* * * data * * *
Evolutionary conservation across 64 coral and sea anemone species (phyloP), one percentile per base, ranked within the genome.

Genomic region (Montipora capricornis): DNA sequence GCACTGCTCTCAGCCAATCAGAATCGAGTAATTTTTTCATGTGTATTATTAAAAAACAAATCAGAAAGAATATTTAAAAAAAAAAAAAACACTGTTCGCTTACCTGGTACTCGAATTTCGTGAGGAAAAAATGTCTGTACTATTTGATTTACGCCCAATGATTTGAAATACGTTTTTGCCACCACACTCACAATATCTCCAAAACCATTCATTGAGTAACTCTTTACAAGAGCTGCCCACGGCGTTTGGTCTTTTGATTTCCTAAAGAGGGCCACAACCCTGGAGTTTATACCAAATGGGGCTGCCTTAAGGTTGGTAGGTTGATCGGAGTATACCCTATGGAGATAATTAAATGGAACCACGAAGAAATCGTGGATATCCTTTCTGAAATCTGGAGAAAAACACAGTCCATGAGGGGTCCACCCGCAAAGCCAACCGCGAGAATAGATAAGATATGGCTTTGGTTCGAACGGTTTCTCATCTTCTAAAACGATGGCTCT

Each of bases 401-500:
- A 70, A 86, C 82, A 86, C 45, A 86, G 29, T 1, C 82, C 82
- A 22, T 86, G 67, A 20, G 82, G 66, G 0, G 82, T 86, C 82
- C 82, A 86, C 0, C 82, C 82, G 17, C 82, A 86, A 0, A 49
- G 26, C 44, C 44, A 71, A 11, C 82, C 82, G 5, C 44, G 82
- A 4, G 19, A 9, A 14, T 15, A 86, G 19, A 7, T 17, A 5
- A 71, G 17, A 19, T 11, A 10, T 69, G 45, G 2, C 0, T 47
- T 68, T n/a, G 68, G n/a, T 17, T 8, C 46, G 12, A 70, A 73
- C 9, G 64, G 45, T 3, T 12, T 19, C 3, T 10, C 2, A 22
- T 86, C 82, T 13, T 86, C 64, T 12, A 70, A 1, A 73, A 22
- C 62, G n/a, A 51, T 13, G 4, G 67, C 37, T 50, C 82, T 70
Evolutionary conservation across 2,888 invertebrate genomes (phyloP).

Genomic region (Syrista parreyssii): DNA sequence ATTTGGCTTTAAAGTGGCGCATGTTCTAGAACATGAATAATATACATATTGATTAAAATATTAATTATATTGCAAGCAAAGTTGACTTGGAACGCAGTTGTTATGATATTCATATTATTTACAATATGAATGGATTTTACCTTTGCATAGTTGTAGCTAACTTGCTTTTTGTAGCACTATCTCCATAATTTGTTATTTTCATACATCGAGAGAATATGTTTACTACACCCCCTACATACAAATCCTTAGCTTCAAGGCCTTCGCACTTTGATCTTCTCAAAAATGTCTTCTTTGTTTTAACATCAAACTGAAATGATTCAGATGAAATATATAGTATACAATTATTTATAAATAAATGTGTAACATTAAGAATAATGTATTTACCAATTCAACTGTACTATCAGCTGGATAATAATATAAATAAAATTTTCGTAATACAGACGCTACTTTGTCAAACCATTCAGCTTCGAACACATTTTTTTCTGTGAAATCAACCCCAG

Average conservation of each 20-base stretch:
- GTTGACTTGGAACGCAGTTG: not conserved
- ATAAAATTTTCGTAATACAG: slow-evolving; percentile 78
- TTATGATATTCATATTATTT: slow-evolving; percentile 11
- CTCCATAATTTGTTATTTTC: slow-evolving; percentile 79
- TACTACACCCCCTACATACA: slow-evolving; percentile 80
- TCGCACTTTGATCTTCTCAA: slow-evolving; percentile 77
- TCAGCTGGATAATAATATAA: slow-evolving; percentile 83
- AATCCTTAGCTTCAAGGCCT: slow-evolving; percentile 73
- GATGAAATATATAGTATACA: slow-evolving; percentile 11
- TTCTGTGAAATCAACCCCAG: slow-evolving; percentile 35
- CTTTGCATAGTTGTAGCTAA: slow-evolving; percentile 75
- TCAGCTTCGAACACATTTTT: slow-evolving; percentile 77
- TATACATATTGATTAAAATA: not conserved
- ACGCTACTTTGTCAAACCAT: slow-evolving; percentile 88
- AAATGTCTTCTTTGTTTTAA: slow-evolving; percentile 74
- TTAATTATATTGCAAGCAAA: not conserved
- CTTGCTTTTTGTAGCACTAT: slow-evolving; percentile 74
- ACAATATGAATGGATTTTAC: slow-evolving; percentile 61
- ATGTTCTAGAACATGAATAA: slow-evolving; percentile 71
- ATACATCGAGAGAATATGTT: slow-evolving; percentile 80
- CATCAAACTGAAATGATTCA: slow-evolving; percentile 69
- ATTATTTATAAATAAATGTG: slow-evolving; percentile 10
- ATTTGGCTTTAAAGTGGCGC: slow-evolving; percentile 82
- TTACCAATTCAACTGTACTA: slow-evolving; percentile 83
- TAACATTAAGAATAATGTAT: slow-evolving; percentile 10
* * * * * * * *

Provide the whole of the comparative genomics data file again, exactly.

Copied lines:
Evolutionary conservation across 64 coral and sea anemone species (phyloP), one percentile per base, ranked within the genome.

Genomic region (Montipora capricornis): DNA sequence GCACTGCTCTCAGCCAATCAGAATCGAGTAATTTTTTCATGTGTATTATTAAAAAACAAATCAGAAAGAATATTTAAAAAAAAAAAAAACACTGTTCGCTTACCTGGTACTCGAATTTCGTGAGGAAAAAATGTCTGTACTATTTGATTTACGCCCAATGATTTGAAATACGTTTTTGCCACCACACTCACAATATCTCCAAAACCATTCATTGAGTAACTCTTTACAAGAGCTGCCCACGGCGTTTGGTCTTTTGATTTCCTAAAGAGGGCCACAACCCTGGAGTTTATACCAAATGGGGCTGCCTTAAGGTTGGTAGGTTGATCGGAGTATACCCTATGGAGATAATTAAATGGAACCACGAAGAAATCGTGGATATCCTTTCTGAAATCTGGAGAAAAACACAGTCCATGAGGGGTCCACCCGCAAAGCCAACCGCGAGAATAGATAAGATATGGCTTTGGTTCGAACGGTTTCTCATCTTCTAAAACGATGGCTCT

Each of bases 401-500:
- A 70, A 86, C 82, A 86, C 45, A 86, G 29, T 1, C 82, C 82
- A 22, T 86, G 67, A 20, G 82, G 66, G 0, G 82, T 86, C 82
- C 82, A 86, C 0, C 82, C 82, G 17, C 82, A 86, A 0, A 49
- G 26, C 44, C 44, A 71, A 11, C 82, C 82, G 5, C 44, G 82
- A 4, G 19, A 9, A 14, T 15, A 86, G 19, A 7, T 17, A 5
- A 71, G 17, A 19, T 11, A 10, T 69, G 45, G 2, C 0, T 47
- T 68, T n/a, G 68, G n/a, T 17, T 8, C 46, G 12, A 70, A 73
- C 9, G 64, G 45, T 3, T 12, T 19, C 3, T 10, C 2, A 22
- T 86, C 82, T 13, T 86, C 64, T 12, A 70, A 1, A 73, A 22
- C 62, G n/a, A 51, T 13, G 4, G 67, C 37, T 50, C 82, T 70
Evolutionary conservation across 2,888 invertebrate genomes (phyloP).

Genomic region (Syrista parreyssii): DNA sequence ATTTGGCTTTAAAGTGGCGCATGTTCTAGAACATGAATAATATACATATTGATTAAAATATTAATTATATTGCAAGCAAAGTTGACTTGGAACGCAGTTGTTATGATATTCATATTATTTACAATATGAATGGATTTTACCTTTGCATAGTTGTAGCTAACTTGCTTTTTGTAGCACTATCTCCATAATTTGTTATTTTCATACATCGAGAGAATATGTTTACTACACCCCCTACATACAAATCCTTAGCTTCAAGGCCTTCGCACTTTGATCTTCTCAAAAATGTCTTCTTTGTTTTAACATCAAACTGAAATGATTCAGATGAAATATATAGTATACAATTATTTATAAATAAATGTGTAACATTAAGAATAATGTATTTACCAATTCAACTGTACTATCAGCTGGATAATAATATAAATAAAATTTTCGTAATACAGACGCTACTTTGTCAAACCATTCAGCTTCGAACACATTTTTTTCTGTGAAATCAACCCCAG

Average conservation of each 20-base stretch:
- GTTGACTTGGAACGCAGTTG: not conserved
- ATAAAATTTTCGTAATACAG: slow-evolving; percentile 78
- TTATGATATTCATATTATTT: slow-evolving; percentile 11
- CTCCATAATTTGTTATTTTC: slow-evolving; percentile 79
- TACTACACCCCCTACATACA: slow-evolving; percentile 80
- TCGCACTTTGATCTTCTCAA: slow-evolving; percentile 77
- TCAGCTGGATAATAATATAA: slow-evolving; percentile 83
- AATCCTTAGCTTCAAGGCCT: slow-evolving; percentile 73
- GATGAAATATATAGTATACA: slow-evolving; percentile 11
- TTCTGTGAAATCAACCCCAG: slow-evolving; percentile 35
- CTTTGCATAGTTGTAGCTAA: slow-evolving; percentile 75
- TCAGCTTCGAACACATTTTT: slow-evolving; percentile 77
- TATACATATTGATTAAAATA: not conserved
- ACGCTACTTTGTCAAACCAT: slow-evolving; percentile 88
- AAATGTCTTCTTTGTTTTAA: slow-evolving; percentile 74
- TTAATTATATTGCAAGCAAA: not conserved
- CTTGCTTTTTGTAGCACTAT: slow-evolving; percentile 74
- ACAATATGAATGGATTTTAC: slow-evolving; percentile 61
- ATGTTCTAGAACATGAATAA: slow-evolving; percentile 71
- ATACATCGAGAGAATATGTT: slow-evolving; percentile 80
- CATCAAACTGAAATGATTCA: slow-evolving; percentile 69
- ATTATTTATAAATAAATGTG: slow-evolving; percentile 10
- ATTTGGCTTTAAAGTGGCGC: slow-evolving; percentile 82
- TTACCAATTCAACTGTACTA: slow-evolving; percentile 83
- TAACATTAAGAATAATGTAT: slow-evolving; percentile 10